Step 1. Go over the factor pairs of the product (both positive and negative factors).

To limit the number of factor pairs you have to work with, here's something to keep in mind.

Quick Tip — The larger factor (in magnitude) will have the same sign as the sum.

So, here are the factor pairs of $\hspace{0.2em} 12 \hspace{0.2em}$ along with their sums. With the condition that the larger factor (again, in magnitude) is negative. Because the sum is negative $\hspace{0.2em} -7 \hspace{0.2em}$.

Factor Pair | Sum |
---|---|

$\hspace{0.2em} -1 \hspace{0.4em} \times \hspace{0.4em} -12 \hspace{0.2em}$ | $\hspace{0.2em} -13 \hspace{0.2em}$ |

$\hspace{0.2em} -2 \hspace{0.4em} \times \hspace{0.4em} -6 \hspace{0.2em}$ | $\hspace{0.2em} -8 \hspace{0.2em}$ |

$\hspace{0.2em} -3 \hspace{0.4em} \times \hspace{0.4em} -4 \hspace{0.2em}$ | $\hspace{0.2em} {\color{Red} -7} \hspace{0.2em}$ |

Notice how we ignored certain factor pairs, for example, $\hspace{0.2em} 1 \hspace{0.2em}$ and $\hspace{0.2em} 12 \hspace{0.2em}$? That's because the larger factor isn't negative as it needs to be.

Step 2. See if a factor pair gives you the required sum.

Alright, so in the present example, the pair $\hspace{0.2em} -3 \hspace{0.2em}$ and $\hspace{0.2em} -4 \hspace{0.2em}$ pass the test.

Before we move ahead, let's try one more example.

Example

Find two numbers whose sum is $\hspace{0.2em} 1 \hspace{0.2em}$ and whose product is $\hspace{0.2em} -20 \hspace{0.2em}$?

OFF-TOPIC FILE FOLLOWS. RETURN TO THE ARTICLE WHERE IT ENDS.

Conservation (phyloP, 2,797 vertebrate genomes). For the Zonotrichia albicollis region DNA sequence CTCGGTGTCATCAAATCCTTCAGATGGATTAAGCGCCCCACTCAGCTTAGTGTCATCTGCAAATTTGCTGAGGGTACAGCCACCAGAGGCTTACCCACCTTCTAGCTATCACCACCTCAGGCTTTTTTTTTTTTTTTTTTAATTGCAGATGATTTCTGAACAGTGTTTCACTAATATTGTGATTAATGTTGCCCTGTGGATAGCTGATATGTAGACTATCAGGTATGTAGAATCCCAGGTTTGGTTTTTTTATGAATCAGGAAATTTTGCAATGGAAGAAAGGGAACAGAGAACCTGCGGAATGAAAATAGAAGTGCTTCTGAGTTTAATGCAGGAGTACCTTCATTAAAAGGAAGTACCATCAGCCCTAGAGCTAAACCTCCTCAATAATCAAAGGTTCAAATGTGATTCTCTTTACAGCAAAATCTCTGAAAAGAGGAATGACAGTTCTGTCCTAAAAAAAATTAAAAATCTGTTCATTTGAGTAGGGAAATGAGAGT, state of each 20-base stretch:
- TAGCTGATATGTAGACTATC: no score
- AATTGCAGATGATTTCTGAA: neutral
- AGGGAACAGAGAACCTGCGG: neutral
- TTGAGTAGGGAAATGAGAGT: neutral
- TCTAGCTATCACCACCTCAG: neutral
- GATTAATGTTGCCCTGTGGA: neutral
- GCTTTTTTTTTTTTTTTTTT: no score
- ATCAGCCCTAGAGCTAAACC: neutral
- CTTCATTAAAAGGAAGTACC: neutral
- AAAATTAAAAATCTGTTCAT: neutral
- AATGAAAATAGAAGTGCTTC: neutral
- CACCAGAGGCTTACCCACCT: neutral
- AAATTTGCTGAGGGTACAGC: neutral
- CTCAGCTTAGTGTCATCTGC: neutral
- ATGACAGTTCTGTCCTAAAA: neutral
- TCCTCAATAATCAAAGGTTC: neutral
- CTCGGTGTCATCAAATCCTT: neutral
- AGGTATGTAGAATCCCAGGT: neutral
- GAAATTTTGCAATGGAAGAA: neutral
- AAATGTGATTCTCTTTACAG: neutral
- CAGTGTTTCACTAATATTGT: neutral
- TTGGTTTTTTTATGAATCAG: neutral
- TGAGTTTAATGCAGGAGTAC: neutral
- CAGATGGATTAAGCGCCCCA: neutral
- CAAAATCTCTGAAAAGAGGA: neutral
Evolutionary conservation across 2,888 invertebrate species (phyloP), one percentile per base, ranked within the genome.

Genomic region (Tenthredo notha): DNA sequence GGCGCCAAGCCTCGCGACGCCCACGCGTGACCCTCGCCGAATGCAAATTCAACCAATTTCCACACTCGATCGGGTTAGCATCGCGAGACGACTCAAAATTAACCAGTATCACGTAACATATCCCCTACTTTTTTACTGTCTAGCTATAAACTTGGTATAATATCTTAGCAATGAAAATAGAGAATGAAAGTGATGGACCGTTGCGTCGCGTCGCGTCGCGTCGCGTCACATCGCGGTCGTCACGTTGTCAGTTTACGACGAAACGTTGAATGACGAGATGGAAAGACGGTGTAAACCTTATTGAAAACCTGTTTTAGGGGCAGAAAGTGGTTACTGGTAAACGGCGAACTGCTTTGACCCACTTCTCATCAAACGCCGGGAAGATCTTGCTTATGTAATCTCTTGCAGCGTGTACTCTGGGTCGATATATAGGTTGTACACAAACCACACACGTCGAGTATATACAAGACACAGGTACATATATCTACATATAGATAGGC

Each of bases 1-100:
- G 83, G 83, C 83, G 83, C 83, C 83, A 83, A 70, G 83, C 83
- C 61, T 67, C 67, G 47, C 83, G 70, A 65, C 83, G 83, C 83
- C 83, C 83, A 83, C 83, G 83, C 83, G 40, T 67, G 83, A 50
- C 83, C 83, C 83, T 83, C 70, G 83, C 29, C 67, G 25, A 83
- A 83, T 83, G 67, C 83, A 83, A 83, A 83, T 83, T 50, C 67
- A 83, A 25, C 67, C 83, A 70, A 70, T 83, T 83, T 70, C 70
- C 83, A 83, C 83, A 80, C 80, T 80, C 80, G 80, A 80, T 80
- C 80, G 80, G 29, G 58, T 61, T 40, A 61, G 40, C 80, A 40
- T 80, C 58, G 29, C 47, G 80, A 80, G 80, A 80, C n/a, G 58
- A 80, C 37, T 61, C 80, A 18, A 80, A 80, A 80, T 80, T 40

Solution

Let's go over the factor pairs of $\hspace{0.2em} -20 \hspace{0.2em}$ (the product). Now remember, because the sum is positive $\hspace{0.2em} (1) \hspace{0.2em}$, the larger factor must be positive.

Factor Pair | Sum |
---|---|

$\hspace{0.2em} -1 \hspace{0.4em} \times \hspace{0.4em} 20 \hspace{0.2em}$ | $\hspace{0.2em} 19 \hspace{0.2em}$ |

$\hspace{0.2em} -2 \hspace{0.4em} \times \hspace{0.4em} 10 \hspace{0.2em}$ | $\hspace{0.2em} -8 \hspace{0.2em}$ |

$\hspace{0.2em} -4 \hspace{0.4em} \times \hspace{0.4em} 5 \hspace{0.2em}$ | $\hspace{0.2em} {\color{Red} 1} \hspace{0.2em}$ |

That's it. The numbers we were looking for are $\hspace{0.2em} -4 \hspace{0.2em}$ and $\hspace{0.2em} 5 \hspace{0.2em}$.

Great! Now let’s look at the method that will allow you to solve pretty much any trinomial you will be working on.

It'll be easier to explain the method with an example. So, here's one.

Example

Factor the trinomial $\hspace{0.2em} 2x^2 + 5x - 3 \hspace{0.2em}$.

Solution

Step 1. Take out the common factor (if any)

Step 2. Split the middle term

Step 3. Group and extract common factors

Step 4. Again, extract the common factor to get the final answer

Example

Factor the trinomial $\hspace{0.2em} 2x^2 + 5x - 3 \hspace{0.2em}$.

Solution

Step 1. Take out the common factor (if any)

Step 2. Split the middle term

Step 3. Group and extract common factors

Step 4. Again, extract the common factor to get the final answer

Algebraic identities — definition

Here are two of the most famous identities (and relevant to our present discussion).

Now, some trinomials fit perfectly into patterns consistent with the identities above. And that means we can easily write them in their factored form.

Consider this, for example —

Check if two of the three terms are perfect squares. If you look at the two identities, both of them carry two perfect squares in the expanded form (trinomial form).

Find the square root of the two terms. Let us all the square roots a and b.

Check if the third term is equal to twice the product of a and b (from the previous step). If yes, the trinomial fits the pattern. Otherwise, it doesn’t.

If the trinomial fits the pattern, write the factored form using the appropriate identity.